Stop Aquatic Invasives!

Help stop the spread of invasive aquatic species to Chautauqua Lake! 

An invasive species is a plant, animal or other organism that is not native to an ecosystem and whose introduction to that ecosystem can threaten the biodiversity of, functions of and human use of the new ecosystem.  They can also adversely affect human health and local economies.  Once an invasive species has established itself in a new ecosystem, it is extremely difficult to control its spread.  Aquatic invasive species are commonly spread via recreational boats and other recreational equipment that has been transported among various bodies of water. 

You can help prevent the introduction of invasive species to Chautauqua Lake and other area waterways by not transporting water, plants or animals from one body of water to another.  Each time you leave a body of water, be sure that you:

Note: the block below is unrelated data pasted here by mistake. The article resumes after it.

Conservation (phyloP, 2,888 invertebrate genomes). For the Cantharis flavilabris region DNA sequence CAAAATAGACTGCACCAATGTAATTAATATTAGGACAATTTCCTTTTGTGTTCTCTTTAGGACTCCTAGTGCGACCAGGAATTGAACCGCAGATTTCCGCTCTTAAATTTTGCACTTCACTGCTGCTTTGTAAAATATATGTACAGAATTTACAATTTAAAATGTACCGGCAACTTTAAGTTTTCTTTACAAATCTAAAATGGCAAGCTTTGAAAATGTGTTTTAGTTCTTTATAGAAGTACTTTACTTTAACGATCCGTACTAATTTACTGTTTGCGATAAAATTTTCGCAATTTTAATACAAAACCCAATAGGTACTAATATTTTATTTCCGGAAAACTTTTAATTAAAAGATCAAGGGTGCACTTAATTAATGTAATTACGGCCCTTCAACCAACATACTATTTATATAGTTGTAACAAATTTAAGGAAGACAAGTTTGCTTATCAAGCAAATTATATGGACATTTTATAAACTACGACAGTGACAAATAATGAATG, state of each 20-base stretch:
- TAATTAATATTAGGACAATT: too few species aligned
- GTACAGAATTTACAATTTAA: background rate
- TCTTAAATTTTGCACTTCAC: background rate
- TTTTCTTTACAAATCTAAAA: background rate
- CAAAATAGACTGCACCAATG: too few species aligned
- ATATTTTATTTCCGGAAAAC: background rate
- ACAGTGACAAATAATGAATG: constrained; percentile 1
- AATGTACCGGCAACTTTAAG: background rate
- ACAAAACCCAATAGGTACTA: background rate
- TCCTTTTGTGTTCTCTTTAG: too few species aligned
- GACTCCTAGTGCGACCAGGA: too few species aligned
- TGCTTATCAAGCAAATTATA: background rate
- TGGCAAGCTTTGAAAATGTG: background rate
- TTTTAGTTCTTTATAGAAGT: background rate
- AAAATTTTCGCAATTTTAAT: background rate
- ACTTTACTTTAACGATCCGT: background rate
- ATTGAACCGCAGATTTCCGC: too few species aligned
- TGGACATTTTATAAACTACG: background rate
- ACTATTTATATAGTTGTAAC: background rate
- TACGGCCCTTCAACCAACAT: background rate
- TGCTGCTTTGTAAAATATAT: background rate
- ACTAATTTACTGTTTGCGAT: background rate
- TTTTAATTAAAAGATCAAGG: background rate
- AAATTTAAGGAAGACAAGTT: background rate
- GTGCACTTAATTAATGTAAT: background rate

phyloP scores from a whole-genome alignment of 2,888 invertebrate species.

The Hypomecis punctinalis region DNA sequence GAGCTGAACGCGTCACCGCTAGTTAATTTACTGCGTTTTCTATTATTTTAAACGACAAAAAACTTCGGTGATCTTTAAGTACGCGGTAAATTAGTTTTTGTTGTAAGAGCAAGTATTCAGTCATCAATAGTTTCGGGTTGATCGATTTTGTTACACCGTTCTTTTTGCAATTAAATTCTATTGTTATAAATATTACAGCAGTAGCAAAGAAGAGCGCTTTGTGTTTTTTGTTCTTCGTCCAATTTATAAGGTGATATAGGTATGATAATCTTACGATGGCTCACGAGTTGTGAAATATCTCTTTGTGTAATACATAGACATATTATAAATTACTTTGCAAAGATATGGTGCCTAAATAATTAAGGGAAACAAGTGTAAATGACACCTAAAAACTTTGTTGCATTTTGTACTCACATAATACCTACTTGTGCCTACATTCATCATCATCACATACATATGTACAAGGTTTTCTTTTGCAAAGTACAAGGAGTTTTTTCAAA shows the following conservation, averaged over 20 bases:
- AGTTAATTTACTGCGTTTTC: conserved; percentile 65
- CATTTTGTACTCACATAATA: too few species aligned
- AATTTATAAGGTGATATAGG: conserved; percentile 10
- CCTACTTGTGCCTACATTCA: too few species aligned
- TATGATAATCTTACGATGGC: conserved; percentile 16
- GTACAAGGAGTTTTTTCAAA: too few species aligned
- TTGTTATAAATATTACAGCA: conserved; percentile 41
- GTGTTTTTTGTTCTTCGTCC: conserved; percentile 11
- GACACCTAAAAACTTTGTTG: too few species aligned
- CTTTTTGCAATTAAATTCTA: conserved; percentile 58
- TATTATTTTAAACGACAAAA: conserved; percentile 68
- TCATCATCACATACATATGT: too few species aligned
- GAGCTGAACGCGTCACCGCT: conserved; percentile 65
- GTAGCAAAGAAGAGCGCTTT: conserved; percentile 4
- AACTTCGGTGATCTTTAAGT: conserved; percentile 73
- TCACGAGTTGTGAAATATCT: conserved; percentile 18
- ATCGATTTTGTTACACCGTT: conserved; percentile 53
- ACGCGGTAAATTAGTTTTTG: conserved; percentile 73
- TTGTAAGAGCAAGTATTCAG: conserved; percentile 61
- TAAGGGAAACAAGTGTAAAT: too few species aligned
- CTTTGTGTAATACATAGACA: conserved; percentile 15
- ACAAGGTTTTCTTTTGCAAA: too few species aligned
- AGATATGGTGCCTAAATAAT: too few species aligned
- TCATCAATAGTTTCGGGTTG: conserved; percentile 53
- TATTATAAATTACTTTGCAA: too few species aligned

The early identification and removal of invasive aquatic plant species can also help keep them from spreading.  In the summer of 2012, the invasive water chestnut plant (pictured at left) was discovered in Chautauqua Lake and, in 2014, at the Chautauqua Lake Outlet.  IF YOU SEE THIS PLANT, DO NOT REMOVE IT!  Instead, call the Jamestown Audubon Society at 716-569-2345 to report it and have an expert remove it.  If you are interested in becoming a volunteer for "search and destroy" efforts of this plant in western New York and Pennsylvania, contact Jean at the Warren County Conservation District at 814-726-1441.  For more information on the water chestnut, visit